Here's a quick question for you. Who was quoted in the financial press last week as saying: “The research findings show that the impact of stakeholder has been felt far wider than the actual product.”?
If you guessed it was a Government minister, you would be wrong. These words were spoken by Andy Milburn, corporate promotions leader for Royal & Sun Alliance, which has just conducted a life and pension survey.
The survey makes interesting reading. Apparently, 80 per cent of people polled believe that stakeholder has prompted employers to review their total employee benefits package. A further 58 per cent think that stakeholder has increased the significance of employee benefits in the workplace.
As I have been saying for months, the success of stakeholder is not only about how many people have signed up for one. In the first six months since their launch in April, well in excess of 400,000 people have signed up to a stakeholder scheme and well over 200,000 firms have offered employees access to a scheme through the workplace.
But, as the results of the survey show, the ripple effects from the launch of stakeholder have had a positive effect on general pension provision. Looking at the bigger picture, pension sales generally are up by 55 per cent compared with this time last year, so the message that people should save for their retirement is starting to get through.
The next step is to convince the public that it pays to save for their retirement, which is where our proposals for the pension credit come in.
Before the advent of the pension credit, many pensioners will have found themselves in a bit of a Catch-22 situation when it comes to putting aside money for their retirement. On the one hand, they have been told repeatedly to save for their old age but then they have effectively been punished for doing so as every pound they have put away has been deducted from their benefits.
Unsurprisingly, this has led to a situation where many people have been saying it makes better sense to spend your money today and let the state take care of you in your old age.
As financial advisers, you see people in your offices every day who want to know exactly why they should be thinking about taking out a pension and how it will benefit them. I know from conversations I have had with people in the industry that there has been some concern that measures to help today's pensioners out of poverty might be undermining the incentive for future pensioners to save.
Well, the pension credit will change this. It will make sure that it always pays to save and that the people who have done so will be better off than if they had just relied on the state.
How will the pension credit work? First, it will guarantee every pensioner an income of £100 for single people or £154 for couples. It will do this by giving pensioners a cash addition of 60p for pound of income they have above the level of the basic state pension up to a maximum of £13.80 week or £18.60 for couples.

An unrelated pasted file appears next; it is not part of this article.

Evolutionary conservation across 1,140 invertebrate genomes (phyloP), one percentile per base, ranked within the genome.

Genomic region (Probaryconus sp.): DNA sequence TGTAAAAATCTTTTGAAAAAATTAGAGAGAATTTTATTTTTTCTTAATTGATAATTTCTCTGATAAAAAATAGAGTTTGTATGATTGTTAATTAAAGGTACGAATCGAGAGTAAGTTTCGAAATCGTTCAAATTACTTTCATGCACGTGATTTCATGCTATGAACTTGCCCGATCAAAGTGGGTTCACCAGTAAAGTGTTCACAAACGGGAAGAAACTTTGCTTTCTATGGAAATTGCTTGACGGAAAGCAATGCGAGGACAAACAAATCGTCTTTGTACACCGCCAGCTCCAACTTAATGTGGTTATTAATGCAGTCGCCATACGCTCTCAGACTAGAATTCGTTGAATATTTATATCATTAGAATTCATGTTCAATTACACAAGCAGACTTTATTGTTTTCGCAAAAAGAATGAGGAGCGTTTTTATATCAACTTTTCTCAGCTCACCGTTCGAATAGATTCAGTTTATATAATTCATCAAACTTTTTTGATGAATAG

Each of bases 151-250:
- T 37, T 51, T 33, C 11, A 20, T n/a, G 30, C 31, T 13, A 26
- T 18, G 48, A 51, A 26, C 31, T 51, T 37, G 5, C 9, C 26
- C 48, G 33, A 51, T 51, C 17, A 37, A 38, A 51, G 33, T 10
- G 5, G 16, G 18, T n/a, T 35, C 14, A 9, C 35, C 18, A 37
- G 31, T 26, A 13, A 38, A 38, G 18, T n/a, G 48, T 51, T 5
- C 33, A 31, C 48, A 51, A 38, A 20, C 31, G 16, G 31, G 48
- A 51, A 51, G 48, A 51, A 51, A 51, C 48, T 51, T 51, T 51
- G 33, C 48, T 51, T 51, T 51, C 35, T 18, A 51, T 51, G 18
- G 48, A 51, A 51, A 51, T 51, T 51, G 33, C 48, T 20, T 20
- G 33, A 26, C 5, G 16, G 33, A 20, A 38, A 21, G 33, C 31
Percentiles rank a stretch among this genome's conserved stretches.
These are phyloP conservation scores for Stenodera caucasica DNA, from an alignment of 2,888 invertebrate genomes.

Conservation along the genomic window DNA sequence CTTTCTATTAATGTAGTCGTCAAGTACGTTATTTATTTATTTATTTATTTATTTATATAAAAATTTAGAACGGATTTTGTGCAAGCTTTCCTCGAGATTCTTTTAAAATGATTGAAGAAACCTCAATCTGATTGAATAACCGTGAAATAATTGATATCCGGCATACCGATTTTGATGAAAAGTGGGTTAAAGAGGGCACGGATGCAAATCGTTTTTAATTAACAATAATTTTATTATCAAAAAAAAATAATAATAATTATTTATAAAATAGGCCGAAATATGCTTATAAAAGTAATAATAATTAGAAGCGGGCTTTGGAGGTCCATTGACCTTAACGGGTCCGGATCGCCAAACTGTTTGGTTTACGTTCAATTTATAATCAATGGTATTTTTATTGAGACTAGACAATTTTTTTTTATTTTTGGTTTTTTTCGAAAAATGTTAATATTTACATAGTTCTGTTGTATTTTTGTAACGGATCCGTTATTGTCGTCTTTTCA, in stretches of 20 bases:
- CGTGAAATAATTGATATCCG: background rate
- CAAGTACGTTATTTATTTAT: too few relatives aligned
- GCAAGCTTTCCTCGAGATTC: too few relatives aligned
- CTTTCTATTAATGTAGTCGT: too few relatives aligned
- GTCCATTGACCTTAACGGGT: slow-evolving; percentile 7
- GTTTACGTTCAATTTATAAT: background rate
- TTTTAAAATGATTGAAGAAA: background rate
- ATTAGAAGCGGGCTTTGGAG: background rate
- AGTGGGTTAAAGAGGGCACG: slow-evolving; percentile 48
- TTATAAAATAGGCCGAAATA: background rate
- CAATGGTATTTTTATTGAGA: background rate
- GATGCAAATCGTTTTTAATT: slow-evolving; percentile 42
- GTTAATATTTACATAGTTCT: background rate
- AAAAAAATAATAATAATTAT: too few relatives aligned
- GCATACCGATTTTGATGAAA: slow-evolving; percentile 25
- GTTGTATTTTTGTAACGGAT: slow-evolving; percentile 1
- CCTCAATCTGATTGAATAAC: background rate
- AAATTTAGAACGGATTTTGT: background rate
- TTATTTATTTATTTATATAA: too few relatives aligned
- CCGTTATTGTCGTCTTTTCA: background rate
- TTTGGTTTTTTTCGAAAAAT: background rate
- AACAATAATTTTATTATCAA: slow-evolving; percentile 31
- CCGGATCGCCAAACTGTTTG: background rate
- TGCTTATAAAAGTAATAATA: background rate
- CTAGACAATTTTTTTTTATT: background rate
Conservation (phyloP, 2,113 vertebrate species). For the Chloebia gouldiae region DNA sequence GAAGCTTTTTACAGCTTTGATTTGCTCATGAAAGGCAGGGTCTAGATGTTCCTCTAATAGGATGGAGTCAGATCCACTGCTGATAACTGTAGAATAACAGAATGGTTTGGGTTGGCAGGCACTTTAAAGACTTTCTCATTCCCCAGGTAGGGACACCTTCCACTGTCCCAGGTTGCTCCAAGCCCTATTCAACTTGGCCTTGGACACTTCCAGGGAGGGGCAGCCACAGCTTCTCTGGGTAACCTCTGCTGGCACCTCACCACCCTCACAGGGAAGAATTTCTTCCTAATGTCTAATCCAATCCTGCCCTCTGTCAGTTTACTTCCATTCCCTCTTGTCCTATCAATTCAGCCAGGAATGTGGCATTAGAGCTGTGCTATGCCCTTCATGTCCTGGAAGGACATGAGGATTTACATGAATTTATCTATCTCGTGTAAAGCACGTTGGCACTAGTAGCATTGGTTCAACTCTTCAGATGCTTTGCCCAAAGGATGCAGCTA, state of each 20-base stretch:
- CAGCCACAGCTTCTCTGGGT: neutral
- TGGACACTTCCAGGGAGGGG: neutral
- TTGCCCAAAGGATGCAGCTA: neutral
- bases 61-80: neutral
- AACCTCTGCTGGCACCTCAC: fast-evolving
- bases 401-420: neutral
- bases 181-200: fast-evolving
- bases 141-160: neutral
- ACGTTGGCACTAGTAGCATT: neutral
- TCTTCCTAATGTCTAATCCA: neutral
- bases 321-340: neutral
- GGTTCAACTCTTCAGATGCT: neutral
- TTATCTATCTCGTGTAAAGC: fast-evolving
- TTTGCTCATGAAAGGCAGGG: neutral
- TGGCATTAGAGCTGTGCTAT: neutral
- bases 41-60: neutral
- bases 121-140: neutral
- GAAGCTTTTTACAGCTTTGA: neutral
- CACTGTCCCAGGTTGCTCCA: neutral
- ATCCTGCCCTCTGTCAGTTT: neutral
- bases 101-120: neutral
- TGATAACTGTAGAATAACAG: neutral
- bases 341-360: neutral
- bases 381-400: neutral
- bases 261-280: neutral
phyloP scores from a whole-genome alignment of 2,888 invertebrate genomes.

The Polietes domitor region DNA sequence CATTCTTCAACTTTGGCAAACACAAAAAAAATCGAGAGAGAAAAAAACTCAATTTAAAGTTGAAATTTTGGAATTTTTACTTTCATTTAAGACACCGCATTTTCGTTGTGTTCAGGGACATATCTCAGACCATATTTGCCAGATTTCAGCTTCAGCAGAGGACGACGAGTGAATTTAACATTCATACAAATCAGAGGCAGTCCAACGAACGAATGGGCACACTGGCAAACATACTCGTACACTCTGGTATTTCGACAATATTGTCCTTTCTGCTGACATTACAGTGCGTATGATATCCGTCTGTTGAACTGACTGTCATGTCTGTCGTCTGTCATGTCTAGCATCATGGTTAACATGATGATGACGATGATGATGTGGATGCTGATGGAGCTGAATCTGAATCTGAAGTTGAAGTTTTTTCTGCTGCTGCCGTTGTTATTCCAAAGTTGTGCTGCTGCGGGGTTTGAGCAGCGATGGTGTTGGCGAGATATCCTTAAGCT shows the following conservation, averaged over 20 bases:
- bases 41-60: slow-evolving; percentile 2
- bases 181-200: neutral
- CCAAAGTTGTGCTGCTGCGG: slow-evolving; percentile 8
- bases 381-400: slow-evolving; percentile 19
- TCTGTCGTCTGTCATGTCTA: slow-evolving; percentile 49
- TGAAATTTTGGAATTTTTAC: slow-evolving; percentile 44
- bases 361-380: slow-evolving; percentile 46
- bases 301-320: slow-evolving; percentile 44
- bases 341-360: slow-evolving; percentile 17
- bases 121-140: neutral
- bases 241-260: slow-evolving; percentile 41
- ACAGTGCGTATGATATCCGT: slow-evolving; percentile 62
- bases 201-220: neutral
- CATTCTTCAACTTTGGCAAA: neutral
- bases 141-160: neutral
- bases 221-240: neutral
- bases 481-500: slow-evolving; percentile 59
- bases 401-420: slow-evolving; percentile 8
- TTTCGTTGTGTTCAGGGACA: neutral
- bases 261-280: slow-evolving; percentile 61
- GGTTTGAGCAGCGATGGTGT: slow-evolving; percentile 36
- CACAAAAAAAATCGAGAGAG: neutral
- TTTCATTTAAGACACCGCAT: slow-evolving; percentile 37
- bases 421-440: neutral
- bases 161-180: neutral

It will abolish the weekly means test that many pensioners have found intrusive and in most cases replace it with an assessment every five years. It will also abolish the rules excluding pensioners with £12,000 or more of savings from getting help.
Altogether, we estimate that around half of all the country's pensioners – 5.3 million people – stand to gain from the introduction of the pension credit. On average, each of these pensioners will gain to the tune of around £400 a year.
I have also heard concerns about the pension credit's taper effectively acting as a tax. Well, that is just plain wrong. Taxes are collected, not given away to the tune of £2bn a year. If the pension credit is a tax, then I am a Conservative front-bencher.
Sustainability has also been one of big discussion points about the pension credit and I have had lots of people asking me how it will work in the long term.I cannot forecast what will happen 50 years in to the future because nobody can.
However, in all the talk about pensions being a long-term business, it can sometimes be forgotten that some pension policies also have to deal with what is happening in the world in the here and now.
The pension credit has been designed with an eye on the future, to help provide an incentive for today's workers to save for their retirement. But it is also a policy that has been specifically designed to overcome the problems facing today's pensioners.
Pension strategies are always about finding the right balance between the present and the future. The pension credit is no different.
I started with a quote, so let me leave you with one. “The National Council of Women approves of the aims expressed [by the pension credit] – to improve the position of the poorest pensioners, to encourage saving, to stop penalising those with small savings and to simplify the system.” So there you have it. I could not have put it better myself.